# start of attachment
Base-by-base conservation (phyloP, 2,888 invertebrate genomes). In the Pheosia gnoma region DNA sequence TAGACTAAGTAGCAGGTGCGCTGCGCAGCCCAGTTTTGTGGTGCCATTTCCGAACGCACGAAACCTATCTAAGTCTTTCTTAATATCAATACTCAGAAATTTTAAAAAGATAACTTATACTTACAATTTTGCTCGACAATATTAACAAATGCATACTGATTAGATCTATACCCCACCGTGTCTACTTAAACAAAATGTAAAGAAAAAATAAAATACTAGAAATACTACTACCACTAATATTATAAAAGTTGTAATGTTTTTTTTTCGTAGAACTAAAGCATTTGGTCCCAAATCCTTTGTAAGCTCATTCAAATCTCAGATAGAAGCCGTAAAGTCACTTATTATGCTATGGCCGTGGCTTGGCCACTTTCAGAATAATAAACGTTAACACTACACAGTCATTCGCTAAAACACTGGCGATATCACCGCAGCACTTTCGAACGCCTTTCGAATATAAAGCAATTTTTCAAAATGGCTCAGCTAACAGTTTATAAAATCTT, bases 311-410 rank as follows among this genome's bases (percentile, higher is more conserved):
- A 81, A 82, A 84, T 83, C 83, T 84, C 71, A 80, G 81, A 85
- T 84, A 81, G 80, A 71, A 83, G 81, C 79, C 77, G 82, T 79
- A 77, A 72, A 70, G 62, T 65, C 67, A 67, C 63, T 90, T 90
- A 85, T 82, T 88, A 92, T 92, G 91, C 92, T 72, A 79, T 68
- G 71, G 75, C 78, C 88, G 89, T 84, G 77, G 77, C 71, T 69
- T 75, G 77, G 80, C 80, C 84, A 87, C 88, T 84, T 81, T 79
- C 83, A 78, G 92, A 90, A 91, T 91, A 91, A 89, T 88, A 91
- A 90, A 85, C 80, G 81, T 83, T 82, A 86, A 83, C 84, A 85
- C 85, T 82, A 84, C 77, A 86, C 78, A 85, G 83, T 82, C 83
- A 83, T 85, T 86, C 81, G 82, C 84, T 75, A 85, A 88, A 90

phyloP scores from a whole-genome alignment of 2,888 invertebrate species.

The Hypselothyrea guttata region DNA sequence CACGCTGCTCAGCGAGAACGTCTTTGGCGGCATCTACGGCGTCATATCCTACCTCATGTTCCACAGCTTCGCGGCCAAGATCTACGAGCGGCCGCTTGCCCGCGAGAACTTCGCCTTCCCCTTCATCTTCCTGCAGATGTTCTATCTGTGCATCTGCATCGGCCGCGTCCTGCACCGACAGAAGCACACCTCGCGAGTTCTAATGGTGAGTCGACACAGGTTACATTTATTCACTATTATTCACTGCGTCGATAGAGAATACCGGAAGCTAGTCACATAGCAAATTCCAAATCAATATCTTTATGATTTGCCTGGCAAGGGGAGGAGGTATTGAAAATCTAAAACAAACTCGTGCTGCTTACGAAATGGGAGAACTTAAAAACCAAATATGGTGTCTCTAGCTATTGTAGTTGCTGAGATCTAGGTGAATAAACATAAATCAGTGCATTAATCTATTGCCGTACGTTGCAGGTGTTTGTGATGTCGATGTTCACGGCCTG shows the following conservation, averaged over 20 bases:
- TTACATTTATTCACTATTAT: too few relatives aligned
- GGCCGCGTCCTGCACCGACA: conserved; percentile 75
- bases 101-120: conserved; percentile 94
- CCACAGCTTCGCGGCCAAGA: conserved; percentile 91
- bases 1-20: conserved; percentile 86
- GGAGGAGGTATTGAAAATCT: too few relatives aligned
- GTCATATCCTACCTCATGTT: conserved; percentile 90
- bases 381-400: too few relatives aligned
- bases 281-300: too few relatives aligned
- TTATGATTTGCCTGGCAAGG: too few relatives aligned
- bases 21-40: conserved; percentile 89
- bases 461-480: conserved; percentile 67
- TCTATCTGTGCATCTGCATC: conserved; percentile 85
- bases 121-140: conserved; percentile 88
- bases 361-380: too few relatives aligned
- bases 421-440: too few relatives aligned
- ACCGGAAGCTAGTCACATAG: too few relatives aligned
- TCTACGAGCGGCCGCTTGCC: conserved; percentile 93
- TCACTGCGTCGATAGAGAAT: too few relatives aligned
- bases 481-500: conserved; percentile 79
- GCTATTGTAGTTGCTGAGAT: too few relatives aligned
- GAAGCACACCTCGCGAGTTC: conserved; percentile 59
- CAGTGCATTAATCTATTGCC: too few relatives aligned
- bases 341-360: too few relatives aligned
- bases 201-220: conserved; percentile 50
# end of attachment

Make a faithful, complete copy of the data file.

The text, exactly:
Base-by-base conservation (phyloP, 2,888 invertebrate genomes). In the Pheosia gnoma region DNA sequence TAGACTAAGTAGCAGGTGCGCTGCGCAGCCCAGTTTTGTGGTGCCATTTCCGAACGCACGAAACCTATCTAAGTCTTTCTTAATATCAATACTCAGAAATTTTAAAAAGATAACTTATACTTACAATTTTGCTCGACAATATTAACAAATGCATACTGATTAGATCTATACCCCACCGTGTCTACTTAAACAAAATGTAAAGAAAAAATAAAATACTAGAAATACTACTACCACTAATATTATAAAAGTTGTAATGTTTTTTTTTCGTAGAACTAAAGCATTTGGTCCCAAATCCTTTGTAAGCTCATTCAAATCTCAGATAGAAGCCGTAAAGTCACTTATTATGCTATGGCCGTGGCTTGGCCACTTTCAGAATAATAAACGTTAACACTACACAGTCATTCGCTAAAACACTGGCGATATCACCGCAGCACTTTCGAACGCCTTTCGAATATAAAGCAATTTTTCAAAATGGCTCAGCTAACAGTTTATAAAATCTT, bases 311-410 rank as follows among this genome's bases (percentile, higher is more conserved):
- A 81, A 82, A 84, T 83, C 83, T 84, C 71, A 80, G 81, A 85
- T 84, A 81, G 80, A 71, A 83, G 81, C 79, C 77, G 82, T 79
- A 77, A 72, A 70, G 62, T 65, C 67, A 67, C 63, T 90, T 90
- A 85, T 82, T 88, A 92, T 92, G 91, C 92, T 72, A 79, T 68
- G 71, G 75, C 78, C 88, G 89, T 84, G 77, G 77, C 71, T 69
- T 75, G 77, G 80, C 80, C 84, A 87, C 88, T 84, T 81, T 79
- C 83, A 78, G 92, A 90, A 91, T 91, A 91, A 89, T 88, A 91
- A 90, A 85, C 80, G 81, T 83, T 82, A 86, A 83, C 84, A 85
- C 85, T 82, A 84, C 77, A 86, C 78, A 85, G 83, T 82, C 83
- A 83, T 85, T 86, C 81, G 82, C 84, T 75, A 85, A 88, A 90

phyloP scores from a whole-genome alignment of 2,888 invertebrate species.

The Hypselothyrea guttata region DNA sequence CACGCTGCTCAGCGAGAACGTCTTTGGCGGCATCTACGGCGTCATATCCTACCTCATGTTCCACAGCTTCGCGGCCAAGATCTACGAGCGGCCGCTTGCCCGCGAGAACTTCGCCTTCCCCTTCATCTTCCTGCAGATGTTCTATCTGTGCATCTGCATCGGCCGCGTCCTGCACCGACAGAAGCACACCTCGCGAGTTCTAATGGTGAGTCGACACAGGTTACATTTATTCACTATTATTCACTGCGTCGATAGAGAATACCGGAAGCTAGTCACATAGCAAATTCCAAATCAATATCTTTATGATTTGCCTGGCAAGGGGAGGAGGTATTGAAAATCTAAAACAAACTCGTGCTGCTTACGAAATGGGAGAACTTAAAAACCAAATATGGTGTCTCTAGCTATTGTAGTTGCTGAGATCTAGGTGAATAAACATAAATCAGTGCATTAATCTATTGCCGTACGTTGCAGGTGTTTGTGATGTCGATGTTCACGGCCTG shows the following conservation, averaged over 20 bases:
- TTACATTTATTCACTATTAT: too few relatives aligned
- GGCCGCGTCCTGCACCGACA: conserved; percentile 75
- bases 101-120: conserved; percentile 94
- CCACAGCTTCGCGGCCAAGA: conserved; percentile 91
- bases 1-20: conserved; percentile 86
- GGAGGAGGTATTGAAAATCT: too few relatives aligned
- GTCATATCCTACCTCATGTT: conserved; percentile 90
- bases 381-400: too few relatives aligned
- bases 281-300: too few relatives aligned
- TTATGATTTGCCTGGCAAGG: too few relatives aligned
- bases 21-40: conserved; percentile 89
- bases 461-480: conserved; percentile 67
- TCTATCTGTGCATCTGCATC: conserved; percentile 85
- bases 121-140: conserved; percentile 88
- bases 361-380: too few relatives aligned
- bases 421-440: too few relatives aligned
- ACCGGAAGCTAGTCACATAG: too few relatives aligned
- TCTACGAGCGGCCGCTTGCC: conserved; percentile 93
- TCACTGCGTCGATAGAGAAT: too few relatives aligned
- bases 481-500: conserved; percentile 79
- GCTATTGTAGTTGCTGAGAT: too few relatives aligned
- GAAGCACACCTCGCGAGTTC: conserved; percentile 59
- CAGTGCATTAATCTATTGCC: too few relatives aligned
- bases 341-360: too few relatives aligned
- bases 201-220: conserved; percentile 50